After another win, Bekele could be the best ever

 BERLIN - Some still insist that Paavo Nurmi, "the Flying Finn," was the greatest distance runner of all time.


  Others say "no way" to that notion and tell you that nobody was ever better than Czechoslovakia's Emil Zatopek.


  You'd have to be an old-old-timer to remember Nurmi, who ran in the 1920-24-28 Olympics.  Or just an old-timer to recall Zatopek, who ran in the 1948-52-56 Games.


  Others of more modern vintage counter that Nurmi and Zatopk could never, ever have held a candle to Haile Gebreselassie of Ethiopia, who absolutely rewrote the record books, won international titles at distances from 1500 meters to the marathon, and is still going strong as one of the leading 26-milers on the planet.


  Tell you what, though. Kenenisa Bekele is making one incredible run at the title of "the greatest."


  Just 27 now, the enthralling Ethiopian uncorked a sizzling 13:05 second 5,000 meters to run away from the best of the rest to win the 10,000-meter final at the 12th World Championships of Track and Field in  the meet-record time of 26:46.31.  And he made it look easy, simply leaving such worthy challengers as Zersenay Tadese of Ethiopia (second in 26:50.12) and Moses Ndeima Masai of Kenya (third in 26:57.39) in his slipstream.


  Thirty-one runners started the race. Twenty-five finished, the slowest of them Yuki Iwai of Japan in 29:24.12..


  You know what?  Iwai still would have routed Nurmi, who won the 1920 Olympics in 31:45.8 and the 1928 Games in 30:18.8.


  And he'd have beaten Zatopek, once away. The great Czech won the 1948 Olympics in 29:59.6.


   Of course, of course, these are unfair comparisons, apples with oranges.  But they still give you a measure of Bekele's staggering ability.


   Now the Bekele dossier reads like this:


  (1) Never beaten in 12 10,000-meter races. (2) Four-time World Championships winner at 10,000. (3)  World record-holder at 5,000 and 10,000 meters.) (4) Winner of 16 gold medals at the World Cross Country Championships.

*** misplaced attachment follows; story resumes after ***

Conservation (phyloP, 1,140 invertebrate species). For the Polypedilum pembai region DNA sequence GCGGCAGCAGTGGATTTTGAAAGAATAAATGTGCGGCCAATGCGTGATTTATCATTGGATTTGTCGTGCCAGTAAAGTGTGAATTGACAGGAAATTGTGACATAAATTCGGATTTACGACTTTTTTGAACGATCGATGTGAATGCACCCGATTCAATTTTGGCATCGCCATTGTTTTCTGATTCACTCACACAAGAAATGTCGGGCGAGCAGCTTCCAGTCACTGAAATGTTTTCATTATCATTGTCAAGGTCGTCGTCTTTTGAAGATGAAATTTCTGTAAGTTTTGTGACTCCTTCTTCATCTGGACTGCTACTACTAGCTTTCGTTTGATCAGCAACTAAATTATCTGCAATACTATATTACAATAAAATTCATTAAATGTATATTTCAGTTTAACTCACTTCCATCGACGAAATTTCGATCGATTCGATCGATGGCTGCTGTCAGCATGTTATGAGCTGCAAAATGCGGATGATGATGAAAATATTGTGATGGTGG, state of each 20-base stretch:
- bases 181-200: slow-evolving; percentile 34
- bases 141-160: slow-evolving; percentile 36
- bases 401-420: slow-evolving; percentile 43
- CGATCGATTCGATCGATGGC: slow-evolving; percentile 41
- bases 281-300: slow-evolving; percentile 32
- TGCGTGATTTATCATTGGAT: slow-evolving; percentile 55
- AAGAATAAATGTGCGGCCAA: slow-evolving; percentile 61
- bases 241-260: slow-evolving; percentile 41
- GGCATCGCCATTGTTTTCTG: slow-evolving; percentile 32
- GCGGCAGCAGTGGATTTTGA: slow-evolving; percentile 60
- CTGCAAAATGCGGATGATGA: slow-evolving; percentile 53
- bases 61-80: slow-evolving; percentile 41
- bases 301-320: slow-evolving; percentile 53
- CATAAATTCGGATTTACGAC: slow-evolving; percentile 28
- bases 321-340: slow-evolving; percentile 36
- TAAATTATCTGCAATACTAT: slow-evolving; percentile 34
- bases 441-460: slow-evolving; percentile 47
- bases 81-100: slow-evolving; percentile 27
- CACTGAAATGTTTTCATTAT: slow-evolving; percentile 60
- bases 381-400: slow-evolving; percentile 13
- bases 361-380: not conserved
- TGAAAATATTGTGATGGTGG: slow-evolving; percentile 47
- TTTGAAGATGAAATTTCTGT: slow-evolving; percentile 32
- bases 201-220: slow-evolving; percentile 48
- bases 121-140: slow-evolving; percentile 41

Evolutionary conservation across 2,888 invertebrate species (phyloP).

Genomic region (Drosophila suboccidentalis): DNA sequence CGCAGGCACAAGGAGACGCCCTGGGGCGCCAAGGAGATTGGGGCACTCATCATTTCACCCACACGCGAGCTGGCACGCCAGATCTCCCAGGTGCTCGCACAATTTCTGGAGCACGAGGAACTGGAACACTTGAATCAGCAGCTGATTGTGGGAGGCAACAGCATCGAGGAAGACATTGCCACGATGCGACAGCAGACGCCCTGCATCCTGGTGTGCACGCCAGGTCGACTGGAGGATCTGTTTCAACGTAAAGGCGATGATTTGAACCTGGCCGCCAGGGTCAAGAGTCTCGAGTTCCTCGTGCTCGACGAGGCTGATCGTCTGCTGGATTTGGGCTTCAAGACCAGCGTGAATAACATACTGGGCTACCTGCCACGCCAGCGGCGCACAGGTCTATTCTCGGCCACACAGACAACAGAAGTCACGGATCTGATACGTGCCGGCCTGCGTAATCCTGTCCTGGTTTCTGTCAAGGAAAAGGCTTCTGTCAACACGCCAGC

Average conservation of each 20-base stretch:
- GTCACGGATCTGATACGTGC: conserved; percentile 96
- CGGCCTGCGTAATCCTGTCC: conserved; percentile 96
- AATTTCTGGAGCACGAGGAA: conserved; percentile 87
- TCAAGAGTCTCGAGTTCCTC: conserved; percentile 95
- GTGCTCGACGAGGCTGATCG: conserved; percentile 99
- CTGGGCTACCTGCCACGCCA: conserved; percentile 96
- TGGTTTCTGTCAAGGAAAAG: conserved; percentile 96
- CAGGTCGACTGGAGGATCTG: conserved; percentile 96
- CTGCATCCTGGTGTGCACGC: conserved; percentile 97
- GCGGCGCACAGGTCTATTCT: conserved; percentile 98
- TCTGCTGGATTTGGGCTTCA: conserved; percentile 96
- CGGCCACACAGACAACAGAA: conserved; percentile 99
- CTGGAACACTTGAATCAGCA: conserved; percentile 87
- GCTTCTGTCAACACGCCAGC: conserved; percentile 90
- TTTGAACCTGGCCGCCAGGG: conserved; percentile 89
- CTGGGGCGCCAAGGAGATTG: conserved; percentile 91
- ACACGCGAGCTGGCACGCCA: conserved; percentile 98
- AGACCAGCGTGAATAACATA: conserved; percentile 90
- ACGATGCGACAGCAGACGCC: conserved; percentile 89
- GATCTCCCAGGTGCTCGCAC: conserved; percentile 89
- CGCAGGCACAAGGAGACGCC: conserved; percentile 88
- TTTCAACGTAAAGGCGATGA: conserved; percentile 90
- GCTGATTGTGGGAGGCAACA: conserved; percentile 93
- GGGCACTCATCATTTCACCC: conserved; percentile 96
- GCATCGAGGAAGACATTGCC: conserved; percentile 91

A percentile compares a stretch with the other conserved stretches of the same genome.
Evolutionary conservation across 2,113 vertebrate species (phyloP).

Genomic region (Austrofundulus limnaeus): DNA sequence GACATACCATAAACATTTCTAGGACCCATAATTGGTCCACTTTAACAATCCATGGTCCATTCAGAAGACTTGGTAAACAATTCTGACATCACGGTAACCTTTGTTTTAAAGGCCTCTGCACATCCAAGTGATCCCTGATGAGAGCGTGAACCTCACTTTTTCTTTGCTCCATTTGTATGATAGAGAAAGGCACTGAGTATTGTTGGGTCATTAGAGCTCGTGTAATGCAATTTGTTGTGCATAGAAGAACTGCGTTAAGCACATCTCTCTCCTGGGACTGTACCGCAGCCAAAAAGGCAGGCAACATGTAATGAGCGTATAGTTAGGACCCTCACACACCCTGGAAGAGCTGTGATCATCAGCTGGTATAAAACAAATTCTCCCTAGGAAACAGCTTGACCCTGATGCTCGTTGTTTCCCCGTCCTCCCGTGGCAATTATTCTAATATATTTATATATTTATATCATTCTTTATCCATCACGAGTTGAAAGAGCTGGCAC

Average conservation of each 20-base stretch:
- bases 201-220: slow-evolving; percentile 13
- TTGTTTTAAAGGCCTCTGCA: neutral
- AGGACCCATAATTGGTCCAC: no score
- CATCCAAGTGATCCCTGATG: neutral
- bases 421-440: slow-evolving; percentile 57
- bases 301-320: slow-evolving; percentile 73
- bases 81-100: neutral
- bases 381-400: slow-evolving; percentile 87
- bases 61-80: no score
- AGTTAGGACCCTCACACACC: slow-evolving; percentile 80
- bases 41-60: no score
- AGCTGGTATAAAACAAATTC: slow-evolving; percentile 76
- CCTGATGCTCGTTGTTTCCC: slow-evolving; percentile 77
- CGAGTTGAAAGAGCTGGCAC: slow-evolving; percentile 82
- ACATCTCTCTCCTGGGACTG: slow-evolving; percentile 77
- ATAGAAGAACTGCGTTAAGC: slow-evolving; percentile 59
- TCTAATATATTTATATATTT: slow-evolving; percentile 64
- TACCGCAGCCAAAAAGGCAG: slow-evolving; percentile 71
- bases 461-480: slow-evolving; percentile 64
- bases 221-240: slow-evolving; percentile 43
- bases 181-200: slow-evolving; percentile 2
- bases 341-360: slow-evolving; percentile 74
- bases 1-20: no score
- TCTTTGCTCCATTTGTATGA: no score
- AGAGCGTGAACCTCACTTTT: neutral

Can anybody ever top that? Paavo? Emil? Haile?


  Highly unlikely.


  None of this has gone to Bekele's head.


  He was all-modesty at a post-race interview.


  "I am so happy," he said.  "There were other strong runners in the field.  Any of them could have challenged me.  They all have trained hard just to be here."


  But when they rang the bell to signal the start of the 25th and final circuit of the Olympiastadion 400-meter track, Bekele was off on his own, on a sprint for the record books.


  With over 30,000 fans cheering him on, Bekele simply found another gear while the others struggled.


 "The race was tough because for many, many laps I was in front," said runner-up Tadese. 


 "The problem was at the finish."


  Quite obviously.


  "I am happy because this is my first time to be second at the World Championships," he philosophized. 


  "I am really satisfied," added Masai. "What I did was fine."


  It's his kid sister, Linet, who won the women's World 10,000-meter title here Saturday


  Really, truly, there was glory in it for all in this longest of World Championships races on the track. What all 25 finishers did was just fine. They spilled their guts in the name of national honor.  They "hung tough" as long as their bodies held up.


    But they couldn't possibly stay up there with Kenenisa Bekele.


    On this night of nights, nothing could have been finer than to be in this man's shoes.